kirk rossby Kirk Ross

At some point last weekend another incredible, awful ad dropped out of that dark cloud of money hanging over this state.

Another ad in the long list of ads aimed at women by men trying to get them not to vote.

Another ad that makes the art of deconstructing meaning and intent of political advertising child’s play, like a connect-the-dots puzzle with only two dots.

In it, a young, attractive, smartly dressed woman bemoans her boyfriend, Barack Obama. She’s disappointed and wants to break up.

Instantly repulsive, it gets worse from there as various talking points are ticked off using the relationship theme.

Needless to say, the man who paid for the ad and the guy who made it are very proud of themselves. John Jordan, a California winery magnate, said the ad, which is running nationally and heavily in Colorado and North Carolina is Jordan’s effort to get the message to women in a new way. That message: Everything sucks so don’t vote.

Salon’s Joan Walsh, one of the first to flag the ad and its origins, said in a lengthy takedown that the ad is creepy as well as condescending. “The ad is clearly targeting the most loyal Democratic constituency: College-educated and unmarried women voters who may or may not be white,” she wrote.

The torturous spot may create a lot of blowback, but don’t expect the tactic of using ads targeted toward that crucial demographic to go away. Less than six weeks before the election and less than a month before early voting starts we are at that point where outside groups will throw everything against the wall to see what sticks. If anything does, there’s enough money and enough airtime already reserved to saturate the land with whatever message keeps the women of North Carolina, who both historically and in recent polls skew heavily Democratic, away from the voting booth.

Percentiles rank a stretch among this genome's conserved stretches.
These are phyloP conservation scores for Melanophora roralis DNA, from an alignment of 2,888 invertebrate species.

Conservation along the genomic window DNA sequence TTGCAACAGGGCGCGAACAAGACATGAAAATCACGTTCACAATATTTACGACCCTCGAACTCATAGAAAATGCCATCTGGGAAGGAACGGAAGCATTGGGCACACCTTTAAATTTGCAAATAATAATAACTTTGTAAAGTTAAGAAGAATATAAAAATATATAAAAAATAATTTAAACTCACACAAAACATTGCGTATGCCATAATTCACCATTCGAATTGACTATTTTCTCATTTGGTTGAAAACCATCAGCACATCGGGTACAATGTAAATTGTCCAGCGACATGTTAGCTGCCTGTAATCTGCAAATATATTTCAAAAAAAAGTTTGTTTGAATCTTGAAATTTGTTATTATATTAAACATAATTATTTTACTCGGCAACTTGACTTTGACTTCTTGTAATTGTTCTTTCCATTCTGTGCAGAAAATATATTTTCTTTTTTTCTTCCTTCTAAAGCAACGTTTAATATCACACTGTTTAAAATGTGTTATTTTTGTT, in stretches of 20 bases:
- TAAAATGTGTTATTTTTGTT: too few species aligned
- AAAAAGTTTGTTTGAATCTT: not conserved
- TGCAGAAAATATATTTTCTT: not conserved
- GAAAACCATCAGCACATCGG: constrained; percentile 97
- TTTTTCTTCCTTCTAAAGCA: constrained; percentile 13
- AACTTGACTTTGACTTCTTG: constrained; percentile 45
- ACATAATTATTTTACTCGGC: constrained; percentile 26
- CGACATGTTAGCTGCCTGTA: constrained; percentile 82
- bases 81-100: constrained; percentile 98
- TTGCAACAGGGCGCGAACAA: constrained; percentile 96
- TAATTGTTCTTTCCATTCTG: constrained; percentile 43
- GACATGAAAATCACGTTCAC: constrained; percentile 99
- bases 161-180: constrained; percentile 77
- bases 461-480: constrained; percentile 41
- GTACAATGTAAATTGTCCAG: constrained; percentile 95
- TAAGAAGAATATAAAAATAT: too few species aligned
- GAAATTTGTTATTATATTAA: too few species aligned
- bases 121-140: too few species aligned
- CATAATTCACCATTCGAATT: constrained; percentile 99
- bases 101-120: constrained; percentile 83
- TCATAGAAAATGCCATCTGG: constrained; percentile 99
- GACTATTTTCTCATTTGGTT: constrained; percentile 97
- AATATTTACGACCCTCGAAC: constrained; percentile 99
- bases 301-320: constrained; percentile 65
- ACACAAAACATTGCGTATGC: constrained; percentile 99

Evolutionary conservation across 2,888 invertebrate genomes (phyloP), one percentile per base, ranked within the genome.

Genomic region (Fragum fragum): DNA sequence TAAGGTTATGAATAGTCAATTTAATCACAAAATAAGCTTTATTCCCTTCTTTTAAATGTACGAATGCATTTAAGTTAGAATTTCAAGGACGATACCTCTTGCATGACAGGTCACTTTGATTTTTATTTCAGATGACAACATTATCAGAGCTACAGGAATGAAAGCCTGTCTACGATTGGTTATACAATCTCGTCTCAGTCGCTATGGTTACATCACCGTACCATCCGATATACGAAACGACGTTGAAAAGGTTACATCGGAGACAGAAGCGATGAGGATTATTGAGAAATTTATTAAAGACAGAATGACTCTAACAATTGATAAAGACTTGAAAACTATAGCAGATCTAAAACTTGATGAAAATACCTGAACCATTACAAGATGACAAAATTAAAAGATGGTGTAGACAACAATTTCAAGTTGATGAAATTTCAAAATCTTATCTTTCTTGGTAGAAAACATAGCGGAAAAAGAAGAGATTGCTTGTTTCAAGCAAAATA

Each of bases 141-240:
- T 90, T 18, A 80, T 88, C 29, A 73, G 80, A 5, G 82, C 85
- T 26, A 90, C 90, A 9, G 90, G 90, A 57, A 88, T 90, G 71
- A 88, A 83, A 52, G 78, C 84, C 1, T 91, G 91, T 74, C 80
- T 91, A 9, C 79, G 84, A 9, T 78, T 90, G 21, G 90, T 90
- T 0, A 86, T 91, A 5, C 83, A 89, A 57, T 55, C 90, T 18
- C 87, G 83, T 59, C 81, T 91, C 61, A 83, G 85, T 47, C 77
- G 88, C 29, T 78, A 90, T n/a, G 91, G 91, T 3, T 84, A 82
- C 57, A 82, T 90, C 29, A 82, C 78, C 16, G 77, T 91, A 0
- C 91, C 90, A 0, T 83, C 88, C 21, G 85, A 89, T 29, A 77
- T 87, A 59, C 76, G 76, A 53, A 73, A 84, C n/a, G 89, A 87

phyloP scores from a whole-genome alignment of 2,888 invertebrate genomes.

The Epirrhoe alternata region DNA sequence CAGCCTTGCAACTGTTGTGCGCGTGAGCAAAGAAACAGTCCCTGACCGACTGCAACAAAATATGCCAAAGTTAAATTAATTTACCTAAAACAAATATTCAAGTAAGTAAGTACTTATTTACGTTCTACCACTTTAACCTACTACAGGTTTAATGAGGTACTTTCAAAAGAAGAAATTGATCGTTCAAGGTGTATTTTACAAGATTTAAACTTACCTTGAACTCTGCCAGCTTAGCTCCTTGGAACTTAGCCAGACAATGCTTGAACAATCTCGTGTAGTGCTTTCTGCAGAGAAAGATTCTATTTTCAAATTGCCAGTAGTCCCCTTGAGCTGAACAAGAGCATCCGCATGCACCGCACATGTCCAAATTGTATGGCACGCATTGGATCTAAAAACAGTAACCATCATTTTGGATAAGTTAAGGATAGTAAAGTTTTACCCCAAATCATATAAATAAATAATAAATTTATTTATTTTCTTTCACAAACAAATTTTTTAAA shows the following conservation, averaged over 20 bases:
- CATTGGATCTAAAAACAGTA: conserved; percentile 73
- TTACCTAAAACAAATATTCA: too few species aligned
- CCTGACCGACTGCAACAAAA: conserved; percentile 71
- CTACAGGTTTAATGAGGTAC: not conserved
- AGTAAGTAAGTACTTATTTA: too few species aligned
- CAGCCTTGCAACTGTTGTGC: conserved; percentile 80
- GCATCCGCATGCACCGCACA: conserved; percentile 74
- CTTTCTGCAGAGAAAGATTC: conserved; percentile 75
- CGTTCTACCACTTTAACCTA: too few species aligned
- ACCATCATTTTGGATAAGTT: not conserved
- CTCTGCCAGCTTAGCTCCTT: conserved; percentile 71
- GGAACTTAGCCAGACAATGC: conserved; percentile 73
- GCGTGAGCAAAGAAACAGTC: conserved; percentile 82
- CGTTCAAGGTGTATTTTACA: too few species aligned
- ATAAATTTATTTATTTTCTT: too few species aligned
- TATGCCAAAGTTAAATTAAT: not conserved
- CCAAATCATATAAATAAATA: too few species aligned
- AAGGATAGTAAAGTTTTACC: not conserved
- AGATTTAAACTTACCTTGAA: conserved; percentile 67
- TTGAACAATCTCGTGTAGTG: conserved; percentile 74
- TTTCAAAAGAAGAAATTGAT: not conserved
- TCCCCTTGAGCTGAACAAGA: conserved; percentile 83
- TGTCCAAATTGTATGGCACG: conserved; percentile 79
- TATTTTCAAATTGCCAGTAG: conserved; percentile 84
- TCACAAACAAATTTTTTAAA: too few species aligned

The woman in the boyfriend remorse ad, who also says she’s going to unfriend Kay Hagan or something like that, joins the growing ranks of women in ads upset and/or turned off at Democratic politicians and just politics in general. Other than Thom Tillis mansplaining why Kay Hagan, former NC Senate budget writer and bank veep, doesn’t understand math, women, usually seated at the kitchen table with a stack of bills, have been the main messengers in political ads in the 2014 cycle.

If you live in North Carolina and you’ve tried to watch something on YouTube lately you’ve probably had to endure the sad tale of Nell, a middle-class woman squeezed so hard by Obama and his policies that toward the end she actually winces while urging the audience to tell Kay Hagan to make it stop.

Generation Opportunity, the Americans For Prosperity shop aimed at millennials that put out the icky Uncle Sam-in-your-lady-parts ad during the fight over the Affordable Care Act, has made regular buys in North Carolina on Hulu, Twitter and other social media. Their latest effort, aimed at young mothers, uses a line of political parody action figures.

These ads are all pretty easy to decode. They’re negative and meant to build cynicism about politics. There’s almost no attempt to present the other side because they aren’t about changing hearts and minds. They’re about turning women off to politics and the prospect that things can ever change. They don’t want women to vote for anything. They just want them stay home. Preferably, in the kitchen.

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